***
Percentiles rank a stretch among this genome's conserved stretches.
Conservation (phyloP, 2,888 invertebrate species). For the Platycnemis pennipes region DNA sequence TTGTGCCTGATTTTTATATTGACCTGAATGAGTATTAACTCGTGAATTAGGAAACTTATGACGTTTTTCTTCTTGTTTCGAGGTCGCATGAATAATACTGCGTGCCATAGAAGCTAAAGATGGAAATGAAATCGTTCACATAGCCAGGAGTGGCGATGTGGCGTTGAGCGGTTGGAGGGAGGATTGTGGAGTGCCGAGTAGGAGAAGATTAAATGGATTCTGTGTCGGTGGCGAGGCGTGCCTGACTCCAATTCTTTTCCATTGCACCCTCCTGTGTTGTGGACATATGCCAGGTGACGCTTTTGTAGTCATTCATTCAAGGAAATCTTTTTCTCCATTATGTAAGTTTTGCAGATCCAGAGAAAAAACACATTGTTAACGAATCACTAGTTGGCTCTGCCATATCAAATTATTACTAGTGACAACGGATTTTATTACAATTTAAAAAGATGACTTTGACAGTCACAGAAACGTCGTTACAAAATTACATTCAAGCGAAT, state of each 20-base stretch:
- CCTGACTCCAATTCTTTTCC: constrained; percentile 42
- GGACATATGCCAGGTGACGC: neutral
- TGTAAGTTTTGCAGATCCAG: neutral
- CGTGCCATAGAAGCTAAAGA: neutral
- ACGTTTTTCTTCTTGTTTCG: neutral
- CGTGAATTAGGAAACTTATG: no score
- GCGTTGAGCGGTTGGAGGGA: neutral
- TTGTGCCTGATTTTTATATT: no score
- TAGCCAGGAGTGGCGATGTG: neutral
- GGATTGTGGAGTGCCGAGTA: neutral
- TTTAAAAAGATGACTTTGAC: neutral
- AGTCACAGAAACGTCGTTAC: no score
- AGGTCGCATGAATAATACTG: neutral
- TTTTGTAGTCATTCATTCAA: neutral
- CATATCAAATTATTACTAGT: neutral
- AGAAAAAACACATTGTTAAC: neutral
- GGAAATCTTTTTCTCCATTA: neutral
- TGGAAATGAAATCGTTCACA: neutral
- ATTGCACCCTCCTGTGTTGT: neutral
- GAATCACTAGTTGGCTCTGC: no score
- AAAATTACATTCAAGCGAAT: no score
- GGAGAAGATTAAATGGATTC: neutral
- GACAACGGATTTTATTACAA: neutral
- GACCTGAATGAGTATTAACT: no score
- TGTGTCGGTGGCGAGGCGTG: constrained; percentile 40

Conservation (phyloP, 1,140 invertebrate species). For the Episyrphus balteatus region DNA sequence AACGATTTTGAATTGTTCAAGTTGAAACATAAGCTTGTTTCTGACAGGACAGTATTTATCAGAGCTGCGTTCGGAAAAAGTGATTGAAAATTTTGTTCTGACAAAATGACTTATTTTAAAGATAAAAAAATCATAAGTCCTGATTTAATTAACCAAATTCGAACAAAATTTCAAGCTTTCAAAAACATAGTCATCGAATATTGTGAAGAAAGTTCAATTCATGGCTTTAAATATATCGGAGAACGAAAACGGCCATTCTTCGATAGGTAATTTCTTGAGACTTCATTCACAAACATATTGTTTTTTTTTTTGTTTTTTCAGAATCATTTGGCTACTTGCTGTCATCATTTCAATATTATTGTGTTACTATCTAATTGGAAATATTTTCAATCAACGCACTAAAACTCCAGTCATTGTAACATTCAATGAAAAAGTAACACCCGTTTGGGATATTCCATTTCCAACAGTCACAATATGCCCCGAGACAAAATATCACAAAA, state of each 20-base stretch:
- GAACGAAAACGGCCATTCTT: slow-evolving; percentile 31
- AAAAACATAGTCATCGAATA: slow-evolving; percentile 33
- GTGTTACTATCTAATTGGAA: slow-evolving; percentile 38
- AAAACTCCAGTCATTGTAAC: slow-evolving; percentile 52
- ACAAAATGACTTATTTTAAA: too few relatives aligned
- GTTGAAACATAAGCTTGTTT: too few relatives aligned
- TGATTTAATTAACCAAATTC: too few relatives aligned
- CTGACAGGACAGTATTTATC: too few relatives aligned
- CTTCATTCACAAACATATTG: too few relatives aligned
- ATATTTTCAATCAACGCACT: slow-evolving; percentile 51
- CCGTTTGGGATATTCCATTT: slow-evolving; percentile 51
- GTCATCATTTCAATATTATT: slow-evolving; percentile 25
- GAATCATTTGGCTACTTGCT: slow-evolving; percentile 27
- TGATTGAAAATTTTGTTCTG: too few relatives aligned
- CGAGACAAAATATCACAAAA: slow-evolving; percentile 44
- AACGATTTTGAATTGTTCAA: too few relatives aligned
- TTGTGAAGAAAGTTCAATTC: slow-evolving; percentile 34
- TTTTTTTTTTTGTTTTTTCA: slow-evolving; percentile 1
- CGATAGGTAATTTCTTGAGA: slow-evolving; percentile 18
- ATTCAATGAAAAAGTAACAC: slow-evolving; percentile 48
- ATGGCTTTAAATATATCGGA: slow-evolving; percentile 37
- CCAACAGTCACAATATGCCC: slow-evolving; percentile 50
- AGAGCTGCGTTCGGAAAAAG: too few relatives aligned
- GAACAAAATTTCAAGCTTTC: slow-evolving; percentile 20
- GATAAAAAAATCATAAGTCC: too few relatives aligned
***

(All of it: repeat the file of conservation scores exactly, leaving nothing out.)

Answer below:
Percentiles rank a stretch among this genome's conserved stretches.
Conservation (phyloP, 2,888 invertebrate species). For the Platycnemis pennipes region DNA sequence TTGTGCCTGATTTTTATATTGACCTGAATGAGTATTAACTCGTGAATTAGGAAACTTATGACGTTTTTCTTCTTGTTTCGAGGTCGCATGAATAATACTGCGTGCCATAGAAGCTAAAGATGGAAATGAAATCGTTCACATAGCCAGGAGTGGCGATGTGGCGTTGAGCGGTTGGAGGGAGGATTGTGGAGTGCCGAGTAGGAGAAGATTAAATGGATTCTGTGTCGGTGGCGAGGCGTGCCTGACTCCAATTCTTTTCCATTGCACCCTCCTGTGTTGTGGACATATGCCAGGTGACGCTTTTGTAGTCATTCATTCAAGGAAATCTTTTTCTCCATTATGTAAGTTTTGCAGATCCAGAGAAAAAACACATTGTTAACGAATCACTAGTTGGCTCTGCCATATCAAATTATTACTAGTGACAACGGATTTTATTACAATTTAAAAAGATGACTTTGACAGTCACAGAAACGTCGTTACAAAATTACATTCAAGCGAAT, state of each 20-base stretch:
- CCTGACTCCAATTCTTTTCC: constrained; percentile 42
- GGACATATGCCAGGTGACGC: neutral
- TGTAAGTTTTGCAGATCCAG: neutral
- CGTGCCATAGAAGCTAAAGA: neutral
- ACGTTTTTCTTCTTGTTTCG: neutral
- CGTGAATTAGGAAACTTATG: no score
- GCGTTGAGCGGTTGGAGGGA: neutral
- TTGTGCCTGATTTTTATATT: no score
- TAGCCAGGAGTGGCGATGTG: neutral
- GGATTGTGGAGTGCCGAGTA: neutral
- TTTAAAAAGATGACTTTGAC: neutral
- AGTCACAGAAACGTCGTTAC: no score
- AGGTCGCATGAATAATACTG: neutral
- TTTTGTAGTCATTCATTCAA: neutral
- CATATCAAATTATTACTAGT: neutral
- AGAAAAAACACATTGTTAAC: neutral
- GGAAATCTTTTTCTCCATTA: neutral
- TGGAAATGAAATCGTTCACA: neutral
- ATTGCACCCTCCTGTGTTGT: neutral
- GAATCACTAGTTGGCTCTGC: no score
- AAAATTACATTCAAGCGAAT: no score
- GGAGAAGATTAAATGGATTC: neutral
- GACAACGGATTTTATTACAA: neutral
- GACCTGAATGAGTATTAACT: no score
- TGTGTCGGTGGCGAGGCGTG: constrained; percentile 40

Conservation (phyloP, 1,140 invertebrate species). For the Episyrphus balteatus region DNA sequence AACGATTTTGAATTGTTCAAGTTGAAACATAAGCTTGTTTCTGACAGGACAGTATTTATCAGAGCTGCGTTCGGAAAAAGTGATTGAAAATTTTGTTCTGACAAAATGACTTATTTTAAAGATAAAAAAATCATAAGTCCTGATTTAATTAACCAAATTCGAACAAAATTTCAAGCTTTCAAAAACATAGTCATCGAATATTGTGAAGAAAGTTCAATTCATGGCTTTAAATATATCGGAGAACGAAAACGGCCATTCTTCGATAGGTAATTTCTTGAGACTTCATTCACAAACATATTGTTTTTTTTTTTGTTTTTTCAGAATCATTTGGCTACTTGCTGTCATCATTTCAATATTATTGTGTTACTATCTAATTGGAAATATTTTCAATCAACGCACTAAAACTCCAGTCATTGTAACATTCAATGAAAAAGTAACACCCGTTTGGGATATTCCATTTCCAACAGTCACAATATGCCCCGAGACAAAATATCACAAAA, state of each 20-base stretch:
- GAACGAAAACGGCCATTCTT: slow-evolving; percentile 31
- AAAAACATAGTCATCGAATA: slow-evolving; percentile 33
- GTGTTACTATCTAATTGGAA: slow-evolving; percentile 38
- AAAACTCCAGTCATTGTAAC: slow-evolving; percentile 52
- ACAAAATGACTTATTTTAAA: too few relatives aligned
- GTTGAAACATAAGCTTGTTT: too few relatives aligned
- TGATTTAATTAACCAAATTC: too few relatives aligned
- CTGACAGGACAGTATTTATC: too few relatives aligned
- CTTCATTCACAAACATATTG: too few relatives aligned
- ATATTTTCAATCAACGCACT: slow-evolving; percentile 51
- CCGTTTGGGATATTCCATTT: slow-evolving; percentile 51
- GTCATCATTTCAATATTATT: slow-evolving; percentile 25
- GAATCATTTGGCTACTTGCT: slow-evolving; percentile 27
- TGATTGAAAATTTTGTTCTG: too few relatives aligned
- CGAGACAAAATATCACAAAA: slow-evolving; percentile 44
- AACGATTTTGAATTGTTCAA: too few relatives aligned
- TTGTGAAGAAAGTTCAATTC: slow-evolving; percentile 34
- TTTTTTTTTTTGTTTTTTCA: slow-evolving; percentile 1
- CGATAGGTAATTTCTTGAGA: slow-evolving; percentile 18
- ATTCAATGAAAAAGTAACAC: slow-evolving; percentile 48
- ATGGCTTTAAATATATCGGA: slow-evolving; percentile 37
- CCAACAGTCACAATATGCCC: slow-evolving; percentile 50
- AGAGCTGCGTTCGGAAAAAG: too few relatives aligned
- GAACAAAATTTCAAGCTTTC: slow-evolving; percentile 20
- GATAAAAAAATCATAAGTCC: too few relatives aligned